That’s what Susan Paynter’s Seattle Post-Intelligencer column, When Marine recruiters go way beyond the call, would have you believe. Judging by the reaction of the blogosphere, that’s what’s being believed.
Stephen Spruiell at NRO’s “Media Blog” looks into Paynter’s Post-Intelligencer column with a critical eye. As Spruiell notes, perhaps the story as told is 100% accurate, but failing to obtain the Marines side of the story is just piss poor journalism, even for a columnist. Paynter did manage to do a followup column discussing reader reaction to the first column, yet she is still mysteriously unable to contact the Marines.
Spruiell managed to easily get a hold of public affairs officer for the region who said this about contacts regarding the story:
“With regards to that, I received a call from you and MSNBC yesterday, I have worked with reporters from that publication [the Seattle Post-Intelligencer] in the past, and I have provided them with information about the Marine Corps. Did I receive a call from that reporter? No. Did my marines receive a call from that reporter? No. I can’t speculate on what she did, but I can say no query was received at this office.“
Honestly, can you recall a point during the last few years when the military has been “unavailable for comment?” I seriously doubt it. Reporters around the world don’t have trouble getting access to the US military for interviews, yet somehow columnist Susan Paynter is allowed to present the Marine’s side of the story as, “calls to the Burlington office went unanswered.”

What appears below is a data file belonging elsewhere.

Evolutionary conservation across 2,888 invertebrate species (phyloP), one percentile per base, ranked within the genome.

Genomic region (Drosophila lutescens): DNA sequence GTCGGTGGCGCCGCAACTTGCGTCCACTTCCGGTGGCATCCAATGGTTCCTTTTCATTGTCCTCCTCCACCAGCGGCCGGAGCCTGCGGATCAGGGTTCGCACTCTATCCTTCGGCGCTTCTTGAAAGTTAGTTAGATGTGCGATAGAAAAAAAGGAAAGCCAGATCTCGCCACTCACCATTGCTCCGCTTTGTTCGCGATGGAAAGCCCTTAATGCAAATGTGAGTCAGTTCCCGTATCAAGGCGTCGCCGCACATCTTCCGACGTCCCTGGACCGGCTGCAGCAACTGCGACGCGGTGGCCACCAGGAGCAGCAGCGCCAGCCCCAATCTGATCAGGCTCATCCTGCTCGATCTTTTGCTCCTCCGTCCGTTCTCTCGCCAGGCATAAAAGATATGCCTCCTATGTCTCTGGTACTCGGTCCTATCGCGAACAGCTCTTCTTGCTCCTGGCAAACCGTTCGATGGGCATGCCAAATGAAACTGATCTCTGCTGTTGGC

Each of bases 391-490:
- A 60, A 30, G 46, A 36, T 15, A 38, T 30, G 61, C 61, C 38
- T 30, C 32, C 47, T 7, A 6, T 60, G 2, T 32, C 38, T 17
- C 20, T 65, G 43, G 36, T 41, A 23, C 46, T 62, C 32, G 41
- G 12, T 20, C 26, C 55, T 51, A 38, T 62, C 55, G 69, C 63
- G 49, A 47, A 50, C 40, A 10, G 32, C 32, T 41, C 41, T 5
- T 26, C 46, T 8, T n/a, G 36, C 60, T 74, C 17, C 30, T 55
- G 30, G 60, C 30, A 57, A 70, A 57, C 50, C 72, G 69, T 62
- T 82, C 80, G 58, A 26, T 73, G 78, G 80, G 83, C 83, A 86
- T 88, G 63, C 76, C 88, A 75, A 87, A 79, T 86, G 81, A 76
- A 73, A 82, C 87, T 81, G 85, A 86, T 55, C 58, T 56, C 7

Everyone knows there are two sides to every story, and in most cases the truth is somewhere in between. Even if you believe her first column is the god’s honest truth, you should be dismayed at journalistic dishonesty Paynter is perpetuating by failing to put even a minimal amount of effort into reporting the Marine recruiters side of the story. If you think the Post-Intelligencer owes its readers both sides of the story, Glenn Drosendahl is the Reader Representative & Assistant to the Publisher for the Post-Intelligencer.
Note: This Gallup headline – Public Confidence in Newspapers, TV News Falls to All-Time Low – seems appropriate.
Update: Stephen Spruiell has the Marines side of the story and, predictably, it differs significantly from Paynter’s retelling of the mom’s tale. Now you’ve got something to write to the P-I Reader Representative about.